“Howyadoin’ Bob?” said Mr. Stillman said to my father.
“This is my boy. I want him to have those ten lessons that I called you about.”
“It’s all set,” said Mr. Stillman. He called over his manager, a man named Jack Curley.
My father handed over several bills, and Mr. Stillman called over a young middleweight, a good-looking Italian kid with dark, curly hair.
“I’m Nick. Follow me kid,” he said.
He led me through one of the filthiest gyms in existence. It smelled of sweat and lineament. There were the sibilant sounds of soft soled shoes skipping rope, the thwack thwack thwack of gloves hitting body bags, and quick pop pop pop of gloves gyrating against speed bags. Nick took me to a locker, where I changed out of my jeans and polo shirt. I put on a cup, a pair shorts, a Stillman’s Gym t-shirt and was then led to a heavy bag. Nick had me stuff my fists into a pair of large boxing gloves then tightly tied them in place. He taught me to jab with my left, punch straight out with my right, and deliver an effective right cross. “Always keep that left jabbing like a jack hammer,” he said. “And when your opponent can’t take his eyes off that jab, smack him with a right cross. Jab again and then deliver a right upper cut. That should stop him.” In addition, I learned to duck, to feint, to swing a left to the body and a right to the jaw. I learned how to protect my head and to look for openings. I learned how to create openings. Nick had me shadow boxing and skipping rope. He wouldn’t let me get into one of the rings. “You’re too young,” Nick said. “You’ll get killed.”
When I told this story to boxing writer, Peter Wood, an English teacher who had been a Golden Gloves boxer, he suggested I begin writing about boxing for a website, www.boxing.com. After writing for the site for several months, I decided that I would investigate the role of Jewish boxers in the 1930s, when anti-Semitism was rife in the United States. I researched the life and career of Barney Ross, an Orthodox Jew, who had fought his way out of poverty, rescuing his siblings from foster car, after his father had been murdered by a pair of hold-up men. I was fascinated. Ross had a trilogy of fights with a boxer named Jimmy McLarnin, who was known as a Jew Killer, for all the Jewish boxers he had defeated. Ross and McLarnin had a trilogy of bouts: Ross one the first, lost the second, and won the third. He became a hero to Jews across America.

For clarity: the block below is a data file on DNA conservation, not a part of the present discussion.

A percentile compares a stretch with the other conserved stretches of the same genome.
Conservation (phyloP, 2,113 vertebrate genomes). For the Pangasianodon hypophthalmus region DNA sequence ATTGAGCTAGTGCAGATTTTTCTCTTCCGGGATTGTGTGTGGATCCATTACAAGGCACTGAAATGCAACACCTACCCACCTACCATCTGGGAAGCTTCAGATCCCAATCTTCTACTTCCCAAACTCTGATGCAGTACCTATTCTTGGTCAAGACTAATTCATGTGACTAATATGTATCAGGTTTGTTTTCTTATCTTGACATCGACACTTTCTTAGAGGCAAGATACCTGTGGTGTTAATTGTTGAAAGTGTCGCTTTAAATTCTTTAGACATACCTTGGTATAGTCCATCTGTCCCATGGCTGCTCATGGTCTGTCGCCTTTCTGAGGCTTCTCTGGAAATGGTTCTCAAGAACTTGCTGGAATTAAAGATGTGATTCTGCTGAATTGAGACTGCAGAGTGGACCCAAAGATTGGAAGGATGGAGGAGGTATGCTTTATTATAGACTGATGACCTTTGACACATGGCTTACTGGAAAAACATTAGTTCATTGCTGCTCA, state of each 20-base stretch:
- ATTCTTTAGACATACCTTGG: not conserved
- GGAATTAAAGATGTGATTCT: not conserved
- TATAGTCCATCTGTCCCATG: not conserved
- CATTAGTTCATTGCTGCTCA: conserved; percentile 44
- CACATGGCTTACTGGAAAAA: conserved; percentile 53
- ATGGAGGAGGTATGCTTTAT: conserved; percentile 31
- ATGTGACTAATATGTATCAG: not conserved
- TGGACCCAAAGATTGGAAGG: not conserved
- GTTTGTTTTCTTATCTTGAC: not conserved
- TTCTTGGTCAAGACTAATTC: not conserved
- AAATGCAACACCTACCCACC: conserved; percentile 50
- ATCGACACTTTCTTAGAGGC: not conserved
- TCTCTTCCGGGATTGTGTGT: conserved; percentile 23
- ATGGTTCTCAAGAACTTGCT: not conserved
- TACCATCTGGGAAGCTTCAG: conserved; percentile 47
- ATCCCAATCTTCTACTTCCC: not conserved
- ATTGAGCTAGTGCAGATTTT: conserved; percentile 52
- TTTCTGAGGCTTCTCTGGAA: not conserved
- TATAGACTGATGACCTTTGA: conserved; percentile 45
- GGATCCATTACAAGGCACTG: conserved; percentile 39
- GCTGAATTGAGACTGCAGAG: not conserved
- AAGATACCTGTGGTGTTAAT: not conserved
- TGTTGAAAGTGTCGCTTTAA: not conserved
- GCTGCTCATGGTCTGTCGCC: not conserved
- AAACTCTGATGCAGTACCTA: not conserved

In addition to Ross, I decided to write about Max Baer because he had fought and defeated Max Schmeling, Hitler’s favorite athlete. Baer so severely pummeled Schmeling that the referee had to stop the fight in the 10th round. More than 30,000 Jews, during the height of the Great Depression, paid to see that fight. Numerous Jewish movie producers were so excited by Baer’s defeat of Schmeling that they invited him to Hollywood to star in a movie, The Prizefighter and the Lady. Max, who was movie star handsome and built like Tarzan, proceeded to have affairs with some of era’s top leading ladies, such as Greta Garbo and Jean Harlow, among various others. The movie, by the way, was named one of the top ten of 1935.
My research into the lives and careers of Baer and Ross ignited my imagination, and I decided to write a book about how important Jewish boxers were as symbols of courage and defiance in age rife with anti-Semitism. I did a great deal of research, and once that was completed, I was able to write my book in eight months. It is the only book that deals with the subject of Jews as symbolic gladiators against the rising tide of anti-Semitism that was flooding Europe and infecting much of the populace of the United States during the 1930s.